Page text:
Mr. Yankee Will Get Together With Barrow
By HARRY GRAYSON
NEW YORK, Aug 9.A sports writer writes that Joseph Paul Di Maggio
will demand $80,000 for the privilege of wrecking the Clevelands and the
American League in 1942. Though 80 grand would be a fairly inexpensive
job of wrecking, Joseph Di Maggio never made such a statement. Its
origin no doubt could be traced to a bloke who knows the guy whose brother- Outfielder
Di Maggio is in no sense a pop-off, least of all about his salary.
Two years ago the Yankees Big Boy held out until the season was well
under way. The record- A lot of people were on relief. They asked why Slugger Di Maggio
was entitled to so much for taking exercise in the afternoon.
Outfielder Di Maggio is in no sense a pop-off, least of all about his salary.
Two years ago the Yankees Big Boy held out until the season was well under way.
A lot of people were on relief. They asked why Slugger Di Maggio was entitled to so much for taking exercise in the afternoon.
When I asked him about this, Di Maggio said: Sure, Im a
young fellow, and Ed Barrow tells me to take my time
Regardless of what Di Maggio is getting, his pay check falls far below the amount his perfect playing merits. He held out again last spring.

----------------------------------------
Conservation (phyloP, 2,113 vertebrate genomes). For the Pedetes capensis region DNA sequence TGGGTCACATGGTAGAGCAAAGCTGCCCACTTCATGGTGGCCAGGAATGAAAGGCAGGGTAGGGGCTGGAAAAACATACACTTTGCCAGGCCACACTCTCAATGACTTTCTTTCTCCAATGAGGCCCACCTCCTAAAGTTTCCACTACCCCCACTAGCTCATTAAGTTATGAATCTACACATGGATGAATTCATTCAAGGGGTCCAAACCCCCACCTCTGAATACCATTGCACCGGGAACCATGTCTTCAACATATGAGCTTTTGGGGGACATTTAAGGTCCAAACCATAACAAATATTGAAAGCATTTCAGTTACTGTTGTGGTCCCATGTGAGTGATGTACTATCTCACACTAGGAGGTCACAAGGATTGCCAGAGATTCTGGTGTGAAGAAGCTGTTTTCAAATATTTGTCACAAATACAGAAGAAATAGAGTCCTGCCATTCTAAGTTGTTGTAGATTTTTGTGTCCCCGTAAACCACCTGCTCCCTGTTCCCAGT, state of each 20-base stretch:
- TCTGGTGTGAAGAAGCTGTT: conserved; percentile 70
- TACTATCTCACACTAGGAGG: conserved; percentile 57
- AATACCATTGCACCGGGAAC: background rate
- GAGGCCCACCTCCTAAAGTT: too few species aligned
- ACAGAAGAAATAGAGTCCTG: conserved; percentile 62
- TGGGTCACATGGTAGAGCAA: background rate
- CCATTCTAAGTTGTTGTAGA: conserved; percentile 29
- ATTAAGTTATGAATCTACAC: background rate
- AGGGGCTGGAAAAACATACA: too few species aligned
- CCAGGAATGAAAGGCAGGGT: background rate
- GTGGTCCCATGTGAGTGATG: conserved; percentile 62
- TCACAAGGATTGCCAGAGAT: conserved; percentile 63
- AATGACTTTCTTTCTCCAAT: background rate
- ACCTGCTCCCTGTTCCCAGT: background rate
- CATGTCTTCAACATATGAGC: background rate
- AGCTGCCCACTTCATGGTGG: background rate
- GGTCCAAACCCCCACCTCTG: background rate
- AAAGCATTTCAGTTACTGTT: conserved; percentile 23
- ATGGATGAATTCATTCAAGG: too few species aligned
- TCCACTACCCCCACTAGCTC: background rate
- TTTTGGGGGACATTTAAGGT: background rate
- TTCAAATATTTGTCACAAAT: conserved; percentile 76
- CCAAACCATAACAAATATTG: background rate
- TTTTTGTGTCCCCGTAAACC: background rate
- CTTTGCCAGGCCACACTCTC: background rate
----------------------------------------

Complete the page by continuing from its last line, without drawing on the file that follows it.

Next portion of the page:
While fortunate to wind up with the New Yorks who can afford to pay him the amount to which he is entitled, Di Maggio was unfortunate in crashing the Yankees a comparatively short time after the Great George Herman Ruth.
Babe Ruth ask for and got a record $80,000 for long-
Fans get stirred up when another fellow, even though he easily might
be a better all-
In a sense, Di Maggios case proves there is a penalty for having too much natural ability being too good in the beginning.
But Di Maggio will not hold out again. When it comes time to talk contract, hell sit down with President Barrow and theyll get together in a jiffy.
Di Maggio is now a New York institution, and he has decided to
Di Maggio is vastly bigger than Di Maggio, the ball player.
Hes the Yankees.
And a little thing like money will never separate Joe Di Maggio and the New York American League Baseball Club.
The San Francisco News
The Di Maggio song was also recorded by Teddy Powell and his Orchestra in 1941 as a Soundie, filmed for use in rear-projection juke boxes that were installed in bars, nightclubs, and other entertainment spots, by the Mills Novelty Company of Chicago. Soundies were popular between 1941 and the demise of the company in 1947. The Teddy Powell Soundie featured the songs co-author Alan Courtney, and singers Peggy Mann and Tommy Taylor. Teddy Powell, incidentally, was a native of Oakland.
Harry Grayson, the NEA sportswriter, was also author of They Played the Game, the Story of Baseball Greats, published in New York, A. S. Barnes and Company .
Photograph courtesy of The Baseball Gallery.